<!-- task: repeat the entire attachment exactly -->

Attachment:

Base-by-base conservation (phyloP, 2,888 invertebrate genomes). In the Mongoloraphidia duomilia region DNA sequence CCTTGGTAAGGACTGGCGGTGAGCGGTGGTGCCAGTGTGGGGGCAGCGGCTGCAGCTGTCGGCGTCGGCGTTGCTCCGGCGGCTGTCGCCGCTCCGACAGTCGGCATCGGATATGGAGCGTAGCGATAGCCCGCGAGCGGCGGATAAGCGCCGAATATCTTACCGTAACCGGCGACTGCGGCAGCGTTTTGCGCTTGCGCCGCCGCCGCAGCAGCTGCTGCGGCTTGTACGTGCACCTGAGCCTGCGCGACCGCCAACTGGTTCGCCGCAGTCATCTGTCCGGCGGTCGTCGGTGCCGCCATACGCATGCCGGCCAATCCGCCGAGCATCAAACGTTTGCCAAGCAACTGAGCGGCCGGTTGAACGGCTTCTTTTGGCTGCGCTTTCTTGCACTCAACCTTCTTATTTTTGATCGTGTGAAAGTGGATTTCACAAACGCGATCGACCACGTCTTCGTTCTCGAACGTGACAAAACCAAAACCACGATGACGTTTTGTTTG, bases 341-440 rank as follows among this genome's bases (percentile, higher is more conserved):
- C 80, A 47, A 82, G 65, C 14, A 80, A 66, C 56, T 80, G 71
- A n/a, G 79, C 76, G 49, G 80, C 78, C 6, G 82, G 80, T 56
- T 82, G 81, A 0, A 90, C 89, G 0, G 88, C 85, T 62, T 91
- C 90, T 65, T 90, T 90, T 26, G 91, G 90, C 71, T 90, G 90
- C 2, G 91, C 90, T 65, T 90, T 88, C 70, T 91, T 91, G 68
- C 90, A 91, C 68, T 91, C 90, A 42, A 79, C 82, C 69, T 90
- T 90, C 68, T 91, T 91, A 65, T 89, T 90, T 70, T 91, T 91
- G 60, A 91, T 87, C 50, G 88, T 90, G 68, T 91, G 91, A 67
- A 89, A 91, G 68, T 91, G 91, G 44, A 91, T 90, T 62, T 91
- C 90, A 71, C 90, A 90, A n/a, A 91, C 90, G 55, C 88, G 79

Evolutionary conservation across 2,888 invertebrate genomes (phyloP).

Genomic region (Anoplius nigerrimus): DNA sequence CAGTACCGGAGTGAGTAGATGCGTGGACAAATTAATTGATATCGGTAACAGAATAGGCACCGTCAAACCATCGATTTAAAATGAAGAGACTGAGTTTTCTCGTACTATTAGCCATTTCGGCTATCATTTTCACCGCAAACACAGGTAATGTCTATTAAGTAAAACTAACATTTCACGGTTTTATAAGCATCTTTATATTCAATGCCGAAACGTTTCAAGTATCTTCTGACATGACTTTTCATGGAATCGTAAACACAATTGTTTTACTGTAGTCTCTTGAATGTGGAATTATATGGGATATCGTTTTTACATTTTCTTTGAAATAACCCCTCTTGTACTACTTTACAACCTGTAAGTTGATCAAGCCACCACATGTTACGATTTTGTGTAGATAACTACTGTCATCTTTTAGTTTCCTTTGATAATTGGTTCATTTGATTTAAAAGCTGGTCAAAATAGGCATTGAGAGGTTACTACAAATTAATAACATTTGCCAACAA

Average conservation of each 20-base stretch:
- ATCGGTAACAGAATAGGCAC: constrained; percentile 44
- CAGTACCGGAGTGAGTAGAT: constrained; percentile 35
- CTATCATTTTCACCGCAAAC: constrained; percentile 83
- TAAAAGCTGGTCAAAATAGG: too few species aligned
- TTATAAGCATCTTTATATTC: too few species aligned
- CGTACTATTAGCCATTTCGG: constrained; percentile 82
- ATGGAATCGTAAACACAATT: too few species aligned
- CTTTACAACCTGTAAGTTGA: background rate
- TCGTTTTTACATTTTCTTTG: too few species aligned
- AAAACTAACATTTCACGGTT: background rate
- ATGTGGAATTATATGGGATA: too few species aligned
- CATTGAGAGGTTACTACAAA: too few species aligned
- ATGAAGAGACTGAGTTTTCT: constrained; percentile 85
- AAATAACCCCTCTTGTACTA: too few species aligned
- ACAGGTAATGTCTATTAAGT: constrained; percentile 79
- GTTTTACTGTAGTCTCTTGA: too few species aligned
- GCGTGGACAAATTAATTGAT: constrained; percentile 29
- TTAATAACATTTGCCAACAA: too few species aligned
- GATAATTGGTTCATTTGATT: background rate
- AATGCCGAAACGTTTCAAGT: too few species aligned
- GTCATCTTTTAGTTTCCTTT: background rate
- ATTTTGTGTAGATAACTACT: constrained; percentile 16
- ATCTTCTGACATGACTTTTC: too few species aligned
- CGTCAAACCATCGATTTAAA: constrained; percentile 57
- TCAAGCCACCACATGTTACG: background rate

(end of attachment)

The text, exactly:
Base-by-base conservation (phyloP, 2,888 invertebrate genomes). In the Mongoloraphidia duomilia region DNA sequence CCTTGGTAAGGACTGGCGGTGAGCGGTGGTGCCAGTGTGGGGGCAGCGGCTGCAGCTGTCGGCGTCGGCGTTGCTCCGGCGGCTGTCGCCGCTCCGACAGTCGGCATCGGATATGGAGCGTAGCGATAGCCCGCGAGCGGCGGATAAGCGCCGAATATCTTACCGTAACCGGCGACTGCGGCAGCGTTTTGCGCTTGCGCCGCCGCCGCAGCAGCTGCTGCGGCTTGTACGTGCACCTGAGCCTGCGCGACCGCCAACTGGTTCGCCGCAGTCATCTGTCCGGCGGTCGTCGGTGCCGCCATACGCATGCCGGCCAATCCGCCGAGCATCAAACGTTTGCCAAGCAACTGAGCGGCCGGTTGAACGGCTTCTTTTGGCTGCGCTTTCTTGCACTCAACCTTCTTATTTTTGATCGTGTGAAAGTGGATTTCACAAACGCGATCGACCACGTCTTCGTTCTCGAACGTGACAAAACCAAAACCACGATGACGTTTTGTTTG, bases 341-440 rank as follows among this genome's bases (percentile, higher is more conserved):
- C 80, A 47, A 82, G 65, C 14, A 80, A 66, C 56, T 80, G 71
- A n/a, G 79, C 76, G 49, G 80, C 78, C 6, G 82, G 80, T 56
- T 82, G 81, A 0, A 90, C 89, G 0, G 88, C 85, T 62, T 91
- C 90, T 65, T 90, T 90, T 26, G 91, G 90, C 71, T 90, G 90
- C 2, G 91, C 90, T 65, T 90, T 88, C 70, T 91, T 91, G 68
- C 90, A 91, C 68, T 91, C 90, A 42, A 79, C 82, C 69, T 90
- T 90, C 68, T 91, T 91, A 65, T 89, T 90, T 70, T 91, T 91
- G 60, A 91, T 87, C 50, G 88, T 90, G 68, T 91, G 91, A 67
- A 89, A 91, G 68, T 91, G 91, G 44, A 91, T 90, T 62, T 91
- C 90, A 71, C 90, A 90, A n/a, A 91, C 90, G 55, C 88, G 79

Evolutionary conservation across 2,888 invertebrate genomes (phyloP).

Genomic region (Anoplius nigerrimus): DNA sequence CAGTACCGGAGTGAGTAGATGCGTGGACAAATTAATTGATATCGGTAACAGAATAGGCACCGTCAAACCATCGATTTAAAATGAAGAGACTGAGTTTTCTCGTACTATTAGCCATTTCGGCTATCATTTTCACCGCAAACACAGGTAATGTCTATTAAGTAAAACTAACATTTCACGGTTTTATAAGCATCTTTATATTCAATGCCGAAACGTTTCAAGTATCTTCTGACATGACTTTTCATGGAATCGTAAACACAATTGTTTTACTGTAGTCTCTTGAATGTGGAATTATATGGGATATCGTTTTTACATTTTCTTTGAAATAACCCCTCTTGTACTACTTTACAACCTGTAAGTTGATCAAGCCACCACATGTTACGATTTTGTGTAGATAACTACTGTCATCTTTTAGTTTCCTTTGATAATTGGTTCATTTGATTTAAAAGCTGGTCAAAATAGGCATTGAGAGGTTACTACAAATTAATAACATTTGCCAACAA

Average conservation of each 20-base stretch:
- ATCGGTAACAGAATAGGCAC: constrained; percentile 44
- CAGTACCGGAGTGAGTAGAT: constrained; percentile 35
- CTATCATTTTCACCGCAAAC: constrained; percentile 83
- TAAAAGCTGGTCAAAATAGG: too few species aligned
- TTATAAGCATCTTTATATTC: too few species aligned
- CGTACTATTAGCCATTTCGG: constrained; percentile 82
- ATGGAATCGTAAACACAATT: too few species aligned
- CTTTACAACCTGTAAGTTGA: background rate
- TCGTTTTTACATTTTCTTTG: too few species aligned
- AAAACTAACATTTCACGGTT: background rate
- ATGTGGAATTATATGGGATA: too few species aligned
- CATTGAGAGGTTACTACAAA: too few species aligned
- ATGAAGAGACTGAGTTTTCT: constrained; percentile 85
- AAATAACCCCTCTTGTACTA: too few species aligned
- ACAGGTAATGTCTATTAAGT: constrained; percentile 79
- GTTTTACTGTAGTCTCTTGA: too few species aligned
- GCGTGGACAAATTAATTGAT: constrained; percentile 29
- TTAATAACATTTGCCAACAA: too few species aligned
- GATAATTGGTTCATTTGATT: background rate
- AATGCCGAAACGTTTCAAGT: too few species aligned
- GTCATCTTTTAGTTTCCTTT: background rate
- ATTTTGTGTAGATAACTACT: constrained; percentile 16
- ATCTTCTGACATGACTTTTC: too few species aligned
- CGTCAAACCATCGATTTAAA: constrained; percentile 57
- TCAAGCCACCACATGTTACG: background rate